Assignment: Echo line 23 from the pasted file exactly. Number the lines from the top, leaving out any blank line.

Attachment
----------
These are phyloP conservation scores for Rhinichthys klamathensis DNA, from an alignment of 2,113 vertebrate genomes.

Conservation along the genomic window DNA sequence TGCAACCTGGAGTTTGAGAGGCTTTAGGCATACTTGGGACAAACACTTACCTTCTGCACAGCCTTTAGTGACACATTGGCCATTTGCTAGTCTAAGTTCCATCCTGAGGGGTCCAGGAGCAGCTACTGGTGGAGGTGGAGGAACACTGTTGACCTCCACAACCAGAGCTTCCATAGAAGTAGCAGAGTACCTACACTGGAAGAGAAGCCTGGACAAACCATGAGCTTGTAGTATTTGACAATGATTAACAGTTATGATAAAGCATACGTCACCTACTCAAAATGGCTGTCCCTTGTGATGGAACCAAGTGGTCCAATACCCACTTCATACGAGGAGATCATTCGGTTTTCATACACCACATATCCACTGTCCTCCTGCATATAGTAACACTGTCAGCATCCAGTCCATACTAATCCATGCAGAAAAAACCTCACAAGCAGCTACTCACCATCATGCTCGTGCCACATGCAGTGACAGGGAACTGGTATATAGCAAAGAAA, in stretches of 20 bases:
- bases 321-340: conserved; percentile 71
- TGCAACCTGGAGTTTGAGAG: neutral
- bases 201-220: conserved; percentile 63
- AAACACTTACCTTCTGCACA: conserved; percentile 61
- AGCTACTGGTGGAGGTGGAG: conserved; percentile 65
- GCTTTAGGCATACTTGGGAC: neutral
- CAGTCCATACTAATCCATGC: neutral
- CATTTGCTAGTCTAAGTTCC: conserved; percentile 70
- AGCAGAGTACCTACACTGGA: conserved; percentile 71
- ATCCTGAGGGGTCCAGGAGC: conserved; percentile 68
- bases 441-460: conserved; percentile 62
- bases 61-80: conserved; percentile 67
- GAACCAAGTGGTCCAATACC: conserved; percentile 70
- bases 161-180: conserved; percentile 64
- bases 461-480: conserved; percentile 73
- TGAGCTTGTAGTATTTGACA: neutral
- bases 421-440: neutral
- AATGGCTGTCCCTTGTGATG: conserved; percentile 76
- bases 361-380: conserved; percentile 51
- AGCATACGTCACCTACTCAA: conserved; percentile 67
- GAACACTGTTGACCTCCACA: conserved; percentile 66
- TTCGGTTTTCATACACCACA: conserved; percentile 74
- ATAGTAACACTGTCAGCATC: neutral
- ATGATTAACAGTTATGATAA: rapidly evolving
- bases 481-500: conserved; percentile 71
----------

- GAACACTGTTGACCTCCACA: conserved; percentile 66